By Meghan Coppinger
In consuming works of literature, characters bring fresh ideas, experiences and perspectives to the reader’s world. A literary critic and theorist noted this at the College’s inaugural lecture as part of the Visiting Speaker Series on Tuesday, April 7, in the Library Auditorium.
Peter Brooks, the Andrew W. Mellon Foundation Scholar at Princeton University, spoke to students and faculty of the English Department about “persons and optics” in novels and other literary pieces.
Brooks described “our understanding of ourselves” as something that can be helped when reading a novel. This theory comes from the work of several novelists, historians and experts, including Marcel Proust, T.J. Clark and Mark Twain.
“We need the novel because it changes our view of the world and the people in it,” Brooks said.
In other words, when you read and immerse yourself in a literary character’s world, you gain insight and reflection on who you are and how you would feel in a real-life scenario.
“It’s interesting to think of seeing the world through a different person’s eyes when you read a story,” said Morgan Romba, a senior education and English double major who attended the lecture.
An important tip Brooks had for the audience, many of whom were aspiring educators, was to assist young readers who analyze characters too simply. They should neither believe characters are real people nor believe characters are black and white. Characters represent an opportunity to look at your own life, and the lives of others through a new lens.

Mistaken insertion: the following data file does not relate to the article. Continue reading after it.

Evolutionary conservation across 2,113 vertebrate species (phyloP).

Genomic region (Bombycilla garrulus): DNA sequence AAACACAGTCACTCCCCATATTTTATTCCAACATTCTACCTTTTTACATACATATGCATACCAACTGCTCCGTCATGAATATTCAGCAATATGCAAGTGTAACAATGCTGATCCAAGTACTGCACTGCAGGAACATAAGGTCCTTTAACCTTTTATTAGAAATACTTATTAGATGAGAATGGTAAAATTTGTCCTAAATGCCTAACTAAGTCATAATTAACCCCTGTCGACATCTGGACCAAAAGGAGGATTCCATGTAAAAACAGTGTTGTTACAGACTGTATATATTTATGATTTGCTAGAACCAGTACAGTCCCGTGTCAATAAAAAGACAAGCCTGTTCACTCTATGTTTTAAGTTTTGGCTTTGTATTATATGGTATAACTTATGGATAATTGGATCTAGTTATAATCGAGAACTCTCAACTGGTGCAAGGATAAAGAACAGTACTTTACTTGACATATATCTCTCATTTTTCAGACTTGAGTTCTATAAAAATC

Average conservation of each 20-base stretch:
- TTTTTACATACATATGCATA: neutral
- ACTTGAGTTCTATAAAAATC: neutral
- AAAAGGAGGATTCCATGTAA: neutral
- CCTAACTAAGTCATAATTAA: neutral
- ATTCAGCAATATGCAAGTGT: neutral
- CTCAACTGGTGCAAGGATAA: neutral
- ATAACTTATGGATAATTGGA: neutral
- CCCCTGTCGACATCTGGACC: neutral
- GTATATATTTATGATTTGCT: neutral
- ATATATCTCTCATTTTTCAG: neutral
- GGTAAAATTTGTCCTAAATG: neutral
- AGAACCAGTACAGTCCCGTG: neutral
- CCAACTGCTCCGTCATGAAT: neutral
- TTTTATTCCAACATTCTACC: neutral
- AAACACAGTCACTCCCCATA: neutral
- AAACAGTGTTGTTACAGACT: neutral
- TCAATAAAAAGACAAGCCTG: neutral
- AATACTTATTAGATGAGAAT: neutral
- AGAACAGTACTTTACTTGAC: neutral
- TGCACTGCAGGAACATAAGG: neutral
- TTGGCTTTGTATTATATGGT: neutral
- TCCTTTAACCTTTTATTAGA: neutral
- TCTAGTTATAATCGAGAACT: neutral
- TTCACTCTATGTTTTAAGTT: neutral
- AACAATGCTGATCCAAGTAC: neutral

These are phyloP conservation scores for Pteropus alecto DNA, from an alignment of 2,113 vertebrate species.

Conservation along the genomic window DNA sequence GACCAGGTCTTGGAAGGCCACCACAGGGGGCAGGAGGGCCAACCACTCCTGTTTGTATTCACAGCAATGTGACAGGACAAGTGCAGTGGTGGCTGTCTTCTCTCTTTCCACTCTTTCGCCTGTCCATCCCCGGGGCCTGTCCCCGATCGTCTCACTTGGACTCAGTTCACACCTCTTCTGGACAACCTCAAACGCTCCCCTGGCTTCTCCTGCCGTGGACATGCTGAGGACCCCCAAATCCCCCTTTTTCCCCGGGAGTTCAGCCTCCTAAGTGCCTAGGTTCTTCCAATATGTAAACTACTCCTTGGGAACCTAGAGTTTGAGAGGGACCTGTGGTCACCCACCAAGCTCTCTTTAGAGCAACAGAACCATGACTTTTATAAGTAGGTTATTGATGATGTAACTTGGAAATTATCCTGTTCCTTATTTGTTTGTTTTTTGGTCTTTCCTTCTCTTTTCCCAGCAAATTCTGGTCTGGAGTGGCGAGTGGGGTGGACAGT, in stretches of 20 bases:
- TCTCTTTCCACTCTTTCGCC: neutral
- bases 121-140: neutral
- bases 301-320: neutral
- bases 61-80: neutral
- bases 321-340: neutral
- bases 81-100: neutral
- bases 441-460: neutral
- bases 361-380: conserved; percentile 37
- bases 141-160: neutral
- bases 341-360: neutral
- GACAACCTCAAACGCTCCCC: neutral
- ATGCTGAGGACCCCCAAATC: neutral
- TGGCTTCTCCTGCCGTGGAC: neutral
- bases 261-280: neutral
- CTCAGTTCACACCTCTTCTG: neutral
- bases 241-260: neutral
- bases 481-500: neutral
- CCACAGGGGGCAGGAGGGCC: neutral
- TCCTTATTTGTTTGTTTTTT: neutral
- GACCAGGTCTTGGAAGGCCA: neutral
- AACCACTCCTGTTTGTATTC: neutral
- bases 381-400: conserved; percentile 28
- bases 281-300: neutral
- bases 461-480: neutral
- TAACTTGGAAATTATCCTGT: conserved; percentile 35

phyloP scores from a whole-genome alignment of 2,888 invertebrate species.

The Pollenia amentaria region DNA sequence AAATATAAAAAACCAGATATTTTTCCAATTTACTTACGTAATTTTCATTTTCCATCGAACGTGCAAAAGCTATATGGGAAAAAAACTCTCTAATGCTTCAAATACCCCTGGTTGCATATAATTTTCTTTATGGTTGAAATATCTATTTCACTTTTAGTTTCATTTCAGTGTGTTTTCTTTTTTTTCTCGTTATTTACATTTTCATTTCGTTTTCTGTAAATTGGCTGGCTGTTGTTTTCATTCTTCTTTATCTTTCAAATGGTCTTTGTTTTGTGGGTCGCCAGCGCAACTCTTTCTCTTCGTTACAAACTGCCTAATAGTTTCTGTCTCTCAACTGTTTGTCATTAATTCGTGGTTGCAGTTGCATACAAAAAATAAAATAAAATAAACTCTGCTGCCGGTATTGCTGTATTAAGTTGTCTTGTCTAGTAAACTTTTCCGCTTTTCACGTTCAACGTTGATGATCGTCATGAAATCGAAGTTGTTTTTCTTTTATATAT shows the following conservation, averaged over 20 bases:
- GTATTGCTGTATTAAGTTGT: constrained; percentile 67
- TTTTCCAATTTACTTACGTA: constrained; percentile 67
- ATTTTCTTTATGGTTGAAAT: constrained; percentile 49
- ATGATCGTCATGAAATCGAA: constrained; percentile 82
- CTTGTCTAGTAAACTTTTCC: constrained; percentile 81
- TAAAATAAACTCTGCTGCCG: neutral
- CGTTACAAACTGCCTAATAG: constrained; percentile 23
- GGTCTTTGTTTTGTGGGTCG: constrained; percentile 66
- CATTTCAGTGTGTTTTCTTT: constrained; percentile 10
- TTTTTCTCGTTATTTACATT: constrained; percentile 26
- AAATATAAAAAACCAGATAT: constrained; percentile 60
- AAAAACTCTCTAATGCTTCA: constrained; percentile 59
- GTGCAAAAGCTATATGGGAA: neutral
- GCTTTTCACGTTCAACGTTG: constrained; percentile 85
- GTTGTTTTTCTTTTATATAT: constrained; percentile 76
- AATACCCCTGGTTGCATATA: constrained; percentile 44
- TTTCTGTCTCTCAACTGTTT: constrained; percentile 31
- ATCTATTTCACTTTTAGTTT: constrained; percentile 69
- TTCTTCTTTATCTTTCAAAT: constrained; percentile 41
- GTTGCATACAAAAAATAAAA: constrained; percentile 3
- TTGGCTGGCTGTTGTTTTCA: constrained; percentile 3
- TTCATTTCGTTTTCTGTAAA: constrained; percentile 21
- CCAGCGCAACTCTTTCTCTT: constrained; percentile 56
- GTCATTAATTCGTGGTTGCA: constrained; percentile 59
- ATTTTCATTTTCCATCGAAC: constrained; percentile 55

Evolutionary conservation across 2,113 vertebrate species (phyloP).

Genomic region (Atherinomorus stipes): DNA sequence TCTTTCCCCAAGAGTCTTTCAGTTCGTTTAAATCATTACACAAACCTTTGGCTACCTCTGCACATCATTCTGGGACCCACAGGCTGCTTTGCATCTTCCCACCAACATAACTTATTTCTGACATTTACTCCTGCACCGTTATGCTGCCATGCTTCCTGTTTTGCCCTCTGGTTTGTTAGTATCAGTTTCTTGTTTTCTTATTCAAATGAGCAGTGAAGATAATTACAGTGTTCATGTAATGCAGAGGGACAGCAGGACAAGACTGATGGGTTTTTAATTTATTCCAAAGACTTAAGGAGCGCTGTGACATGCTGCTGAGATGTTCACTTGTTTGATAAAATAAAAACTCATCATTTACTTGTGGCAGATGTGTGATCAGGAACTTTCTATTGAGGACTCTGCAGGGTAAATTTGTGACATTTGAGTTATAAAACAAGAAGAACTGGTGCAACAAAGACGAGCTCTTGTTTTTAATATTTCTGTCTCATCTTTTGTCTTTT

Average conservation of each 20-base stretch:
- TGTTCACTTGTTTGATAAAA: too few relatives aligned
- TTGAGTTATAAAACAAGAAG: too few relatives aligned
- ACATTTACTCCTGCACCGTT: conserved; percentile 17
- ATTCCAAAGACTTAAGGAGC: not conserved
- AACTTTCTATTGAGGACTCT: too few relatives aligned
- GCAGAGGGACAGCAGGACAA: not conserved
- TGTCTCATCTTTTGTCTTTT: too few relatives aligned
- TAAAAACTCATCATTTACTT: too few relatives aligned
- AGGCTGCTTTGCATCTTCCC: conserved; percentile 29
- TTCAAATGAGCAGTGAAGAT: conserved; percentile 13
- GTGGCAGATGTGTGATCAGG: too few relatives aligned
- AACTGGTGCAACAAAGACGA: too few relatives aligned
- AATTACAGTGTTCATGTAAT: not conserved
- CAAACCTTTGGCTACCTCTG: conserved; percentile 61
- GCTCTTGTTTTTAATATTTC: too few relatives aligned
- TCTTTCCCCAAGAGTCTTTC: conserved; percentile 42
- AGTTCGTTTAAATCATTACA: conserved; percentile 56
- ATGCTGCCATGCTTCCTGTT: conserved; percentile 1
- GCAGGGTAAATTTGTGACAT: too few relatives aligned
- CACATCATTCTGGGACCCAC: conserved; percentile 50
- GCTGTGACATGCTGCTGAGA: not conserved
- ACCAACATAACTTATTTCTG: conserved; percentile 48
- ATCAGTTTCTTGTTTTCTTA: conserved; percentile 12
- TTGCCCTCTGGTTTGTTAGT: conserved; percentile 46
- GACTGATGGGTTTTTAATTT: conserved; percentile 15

“The more you read, the more insight you gain into other people’s lives,” Romba said.
Faculty welcomed the scholar and novelist with a warm speech, stating Brooks has multiple “identities” that make him a well-rounded and impressive expert.
“There is so much to admire in the identities of Peter Brooks,” English professor Michael Robertson said.
Brooks, described in his biography at the event as “one of the most prolific and highly regarded literary critics and theorists of his generation,” has authored many books and novels, with interests in “19th and 20th century novel, psychoanalysis and the interrelations of law and literature.”
In a lively discussion with the audience after the lecture, Brooks spoke of the excitement which crafting novels can bring.
“For me, trying to create a narrative was simultaneous with creating characters — it had to unfold,” Brooks said.
The event served as a useful networking experience for students to get to know more about literature beyond the textbook.
“It was very informative to get an expert’s opinion on what we read in class,” senior English major Whitney Hendrickson said.